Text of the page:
AOC Wants ‘Uncomfortable’ Concessions From Biden To Party’s Left Flank

DURHAM, NEW HAMPSHIRE - FEBRUARY 10: U.S. Rep. Alexandria Ocasio-Cortez (D-N.Y) and Democratic presidential candidate Sen. Bernie Sanders (I-VT) stand together during his campaign event at the Whittemore Center Aren... DURHAM, NEW HAMPSHIRE - FEBRUARY 10: U.S. Rep. Alexandria Ocasio-Cortez (D-N.Y) and Democratic presidential candidate Sen. Bernie Sanders (I-VT) stand together during his campaign event at the Whittemore Center Arena on February 10, 2020 in Durham, New Hampshire. The state's Democratic primary is tomorrow. (Photo by Joe Raedle/Getty Images) MORE LESS

Former Vice President Joe Biden is going to have to make some “uncomfortable” concessions to win over the party’s left flank in 2020, Rep. Alexandria Ocasio-Cortez (D-NY) said in an interview published Monday.

Ocasio-Cortez, a key surrogate for Sen. Bernie Sanders’ (I-VT) erstwhile campaign and a prominent voice on the left, told The New York Times that although she’s committed to supporting the presumptive Democratic presidential nominee, whether or not he would receive her full-throated endorsement was a different matter.

“Beating Donald Trump is a matter of life or death for our communities,” the representative from New York told the Times. “I think it’s a difference between making an argument for harm reduction, and making the argument for, there’s actually going to be progress made for us.”

In the primary, Biden performed less well with Latino and young voters, Ocasio-Cortez pointed out, so concessions to these groups are a matter of winning in 2020, not simply “throwing the progressive wing of the party a couple of bones.”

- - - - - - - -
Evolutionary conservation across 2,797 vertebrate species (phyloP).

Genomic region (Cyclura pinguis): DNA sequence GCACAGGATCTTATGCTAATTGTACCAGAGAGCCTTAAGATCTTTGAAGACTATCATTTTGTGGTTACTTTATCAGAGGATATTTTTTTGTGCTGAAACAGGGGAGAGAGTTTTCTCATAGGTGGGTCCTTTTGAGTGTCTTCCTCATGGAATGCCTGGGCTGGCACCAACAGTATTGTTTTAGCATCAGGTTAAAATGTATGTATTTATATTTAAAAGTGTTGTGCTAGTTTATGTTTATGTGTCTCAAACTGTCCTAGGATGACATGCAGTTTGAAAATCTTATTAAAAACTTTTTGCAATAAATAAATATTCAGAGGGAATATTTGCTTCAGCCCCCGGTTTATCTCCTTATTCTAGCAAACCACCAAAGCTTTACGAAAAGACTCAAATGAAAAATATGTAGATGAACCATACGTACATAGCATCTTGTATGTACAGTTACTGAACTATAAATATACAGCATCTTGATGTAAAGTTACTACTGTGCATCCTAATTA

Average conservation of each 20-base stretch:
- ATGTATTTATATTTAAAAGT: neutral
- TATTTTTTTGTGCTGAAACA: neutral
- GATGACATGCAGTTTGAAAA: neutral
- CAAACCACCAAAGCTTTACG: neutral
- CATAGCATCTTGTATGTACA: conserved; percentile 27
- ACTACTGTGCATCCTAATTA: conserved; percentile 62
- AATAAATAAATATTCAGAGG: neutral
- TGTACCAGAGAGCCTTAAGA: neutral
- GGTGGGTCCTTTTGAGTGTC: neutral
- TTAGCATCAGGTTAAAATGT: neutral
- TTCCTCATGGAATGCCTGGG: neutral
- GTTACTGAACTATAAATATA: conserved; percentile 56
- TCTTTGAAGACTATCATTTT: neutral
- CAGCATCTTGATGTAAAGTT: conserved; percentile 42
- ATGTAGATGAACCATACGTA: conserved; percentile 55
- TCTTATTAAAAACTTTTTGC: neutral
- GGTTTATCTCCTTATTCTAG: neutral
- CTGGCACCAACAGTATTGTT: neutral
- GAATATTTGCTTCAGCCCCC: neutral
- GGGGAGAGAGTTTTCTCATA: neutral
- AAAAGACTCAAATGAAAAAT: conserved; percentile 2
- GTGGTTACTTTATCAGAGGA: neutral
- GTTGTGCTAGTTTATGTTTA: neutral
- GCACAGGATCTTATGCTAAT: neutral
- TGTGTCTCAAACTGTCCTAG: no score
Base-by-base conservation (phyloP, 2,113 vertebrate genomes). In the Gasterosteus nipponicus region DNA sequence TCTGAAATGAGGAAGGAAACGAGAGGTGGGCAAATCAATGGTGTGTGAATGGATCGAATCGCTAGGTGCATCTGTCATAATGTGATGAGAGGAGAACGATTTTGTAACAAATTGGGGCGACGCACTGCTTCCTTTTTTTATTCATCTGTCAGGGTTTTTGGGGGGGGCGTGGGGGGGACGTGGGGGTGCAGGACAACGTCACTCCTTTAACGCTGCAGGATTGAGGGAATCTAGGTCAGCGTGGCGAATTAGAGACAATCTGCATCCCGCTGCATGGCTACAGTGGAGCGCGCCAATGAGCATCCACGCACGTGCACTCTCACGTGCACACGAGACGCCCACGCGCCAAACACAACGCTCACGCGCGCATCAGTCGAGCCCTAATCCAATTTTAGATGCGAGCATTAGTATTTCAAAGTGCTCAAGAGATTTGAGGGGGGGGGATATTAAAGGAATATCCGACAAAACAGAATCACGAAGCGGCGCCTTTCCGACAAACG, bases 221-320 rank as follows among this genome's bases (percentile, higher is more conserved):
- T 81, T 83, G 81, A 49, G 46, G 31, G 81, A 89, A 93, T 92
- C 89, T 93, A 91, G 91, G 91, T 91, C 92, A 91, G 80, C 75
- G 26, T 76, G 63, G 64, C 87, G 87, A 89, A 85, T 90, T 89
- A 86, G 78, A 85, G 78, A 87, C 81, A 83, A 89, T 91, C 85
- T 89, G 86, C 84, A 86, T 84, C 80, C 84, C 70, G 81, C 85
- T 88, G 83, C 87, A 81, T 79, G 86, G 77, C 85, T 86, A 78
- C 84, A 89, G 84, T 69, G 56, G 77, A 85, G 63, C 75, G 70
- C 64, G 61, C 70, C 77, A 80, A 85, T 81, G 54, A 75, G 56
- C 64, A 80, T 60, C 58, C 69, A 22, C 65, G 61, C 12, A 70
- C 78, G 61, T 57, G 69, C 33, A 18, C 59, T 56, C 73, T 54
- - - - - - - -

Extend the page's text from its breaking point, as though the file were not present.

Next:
“The whole process of coming together should be uncomfortable for everyone involved — that’s how you know it’s working,” she said. “And if Biden is only doing things he’s comfortable with, then it’s not enough.”

The congresswoman, who said she’d never spoken to the former vice president, singled out Biden’s recent announcement that he supported lowering the Medicare eligibility age to 60. Ocasio-Cortez called it an “almost insulting” attempt at outreach to the left, noting that in 2016 Hillary Clinton suggested a plan to let 50 or 55-year-olds purchase Medicare plans.

“So we’re talking about a ‘progressive concession’ that is 10 years worse than what the nominee had in 2016,” she said.

And while Biden supports a pathway to citizenship for “Dreamers,” that position is a decade old, Ocasio-Cortez said.

She pointed to Biden’s dismissive response to an activist at a November event, who criticized the millions of deportations during the Obama administration and asked whether the former vice president would commit to halting all deportations.

“You should vote for Trump,” Biden responded.

An argument for the pre-Trump status quo, the congresswoman said, would not suffice for many voters.

“I’m not trying to be divisive,” Ocasio-Cortez said. “But when you talk about lessons from 2016, one of the most divisive things that we can do is just smother and silence legitimate points of critique — especially from people whose lives are most at risk in this administration.”

“Because, for some people, this argument of returning to normalcy sounds like an argument of respectability politics and civility. And for other people, it sounds like, will my child be put in a cage?”

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